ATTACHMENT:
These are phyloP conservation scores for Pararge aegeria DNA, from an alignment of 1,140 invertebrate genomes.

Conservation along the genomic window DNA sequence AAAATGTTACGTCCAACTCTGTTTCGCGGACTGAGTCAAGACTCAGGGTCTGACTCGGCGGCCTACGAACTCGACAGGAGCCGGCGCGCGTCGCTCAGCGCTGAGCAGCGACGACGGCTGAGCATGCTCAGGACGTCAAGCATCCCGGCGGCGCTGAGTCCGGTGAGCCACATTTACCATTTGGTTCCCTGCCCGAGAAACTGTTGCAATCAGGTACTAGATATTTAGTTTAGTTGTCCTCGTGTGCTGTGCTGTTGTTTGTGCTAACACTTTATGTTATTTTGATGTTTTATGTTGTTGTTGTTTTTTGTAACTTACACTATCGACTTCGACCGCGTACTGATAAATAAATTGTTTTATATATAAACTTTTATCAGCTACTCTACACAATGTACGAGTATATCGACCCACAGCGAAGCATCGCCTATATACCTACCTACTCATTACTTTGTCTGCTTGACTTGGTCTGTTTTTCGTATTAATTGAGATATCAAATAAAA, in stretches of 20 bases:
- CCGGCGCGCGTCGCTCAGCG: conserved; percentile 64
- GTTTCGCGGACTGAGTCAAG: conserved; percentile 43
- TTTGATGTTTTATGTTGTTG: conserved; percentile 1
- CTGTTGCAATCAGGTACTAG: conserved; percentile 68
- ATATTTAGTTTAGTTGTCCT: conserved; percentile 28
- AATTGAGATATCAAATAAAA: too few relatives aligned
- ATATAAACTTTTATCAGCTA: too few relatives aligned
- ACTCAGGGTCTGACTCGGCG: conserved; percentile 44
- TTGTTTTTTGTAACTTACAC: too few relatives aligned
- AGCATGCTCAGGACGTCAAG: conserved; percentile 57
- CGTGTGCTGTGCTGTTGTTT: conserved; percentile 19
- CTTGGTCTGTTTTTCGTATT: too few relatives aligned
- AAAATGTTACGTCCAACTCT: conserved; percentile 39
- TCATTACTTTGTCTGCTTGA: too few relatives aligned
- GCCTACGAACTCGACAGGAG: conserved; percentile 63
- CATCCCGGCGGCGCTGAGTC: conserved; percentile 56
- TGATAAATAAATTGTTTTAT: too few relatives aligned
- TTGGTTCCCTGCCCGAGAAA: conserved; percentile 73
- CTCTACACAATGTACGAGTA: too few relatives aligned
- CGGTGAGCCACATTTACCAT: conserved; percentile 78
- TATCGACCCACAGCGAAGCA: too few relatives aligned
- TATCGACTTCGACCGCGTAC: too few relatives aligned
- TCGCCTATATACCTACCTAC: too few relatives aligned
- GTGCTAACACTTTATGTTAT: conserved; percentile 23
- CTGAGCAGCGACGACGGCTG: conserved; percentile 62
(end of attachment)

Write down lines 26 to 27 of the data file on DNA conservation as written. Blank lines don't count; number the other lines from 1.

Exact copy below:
- GTGCTAACACTTTATGTTAT: conserved; percentile 23
- CTGAGCAGCGACGACGGCTG: conserved; percentile 62